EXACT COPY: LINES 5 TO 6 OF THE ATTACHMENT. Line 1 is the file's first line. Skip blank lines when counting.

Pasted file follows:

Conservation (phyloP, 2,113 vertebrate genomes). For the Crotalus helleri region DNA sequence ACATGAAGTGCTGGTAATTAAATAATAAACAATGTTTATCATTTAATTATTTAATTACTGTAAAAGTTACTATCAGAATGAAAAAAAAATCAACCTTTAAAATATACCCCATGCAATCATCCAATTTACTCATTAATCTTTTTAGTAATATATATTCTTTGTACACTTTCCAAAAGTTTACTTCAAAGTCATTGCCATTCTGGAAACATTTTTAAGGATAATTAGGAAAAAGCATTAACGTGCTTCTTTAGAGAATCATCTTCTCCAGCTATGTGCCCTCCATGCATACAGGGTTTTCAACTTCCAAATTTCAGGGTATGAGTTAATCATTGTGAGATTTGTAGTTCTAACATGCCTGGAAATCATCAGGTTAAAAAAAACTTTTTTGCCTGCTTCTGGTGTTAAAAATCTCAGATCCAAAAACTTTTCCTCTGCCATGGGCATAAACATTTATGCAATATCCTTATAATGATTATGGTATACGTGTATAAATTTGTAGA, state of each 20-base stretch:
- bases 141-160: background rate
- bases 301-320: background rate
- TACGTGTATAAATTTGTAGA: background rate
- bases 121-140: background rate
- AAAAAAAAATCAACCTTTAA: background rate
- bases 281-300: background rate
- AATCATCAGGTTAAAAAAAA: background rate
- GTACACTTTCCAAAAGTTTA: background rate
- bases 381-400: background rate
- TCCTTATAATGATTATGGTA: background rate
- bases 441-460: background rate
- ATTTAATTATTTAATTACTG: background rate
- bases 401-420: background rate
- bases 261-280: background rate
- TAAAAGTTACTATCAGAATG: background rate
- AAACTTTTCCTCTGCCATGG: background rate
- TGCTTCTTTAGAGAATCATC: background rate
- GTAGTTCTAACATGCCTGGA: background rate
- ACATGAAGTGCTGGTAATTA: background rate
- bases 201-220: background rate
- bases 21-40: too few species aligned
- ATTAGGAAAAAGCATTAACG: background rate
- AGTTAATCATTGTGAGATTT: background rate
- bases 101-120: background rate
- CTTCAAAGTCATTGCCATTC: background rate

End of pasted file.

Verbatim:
- bases 121-140: background rate
- AAAAAAAAATCAACCTTTAA: background rate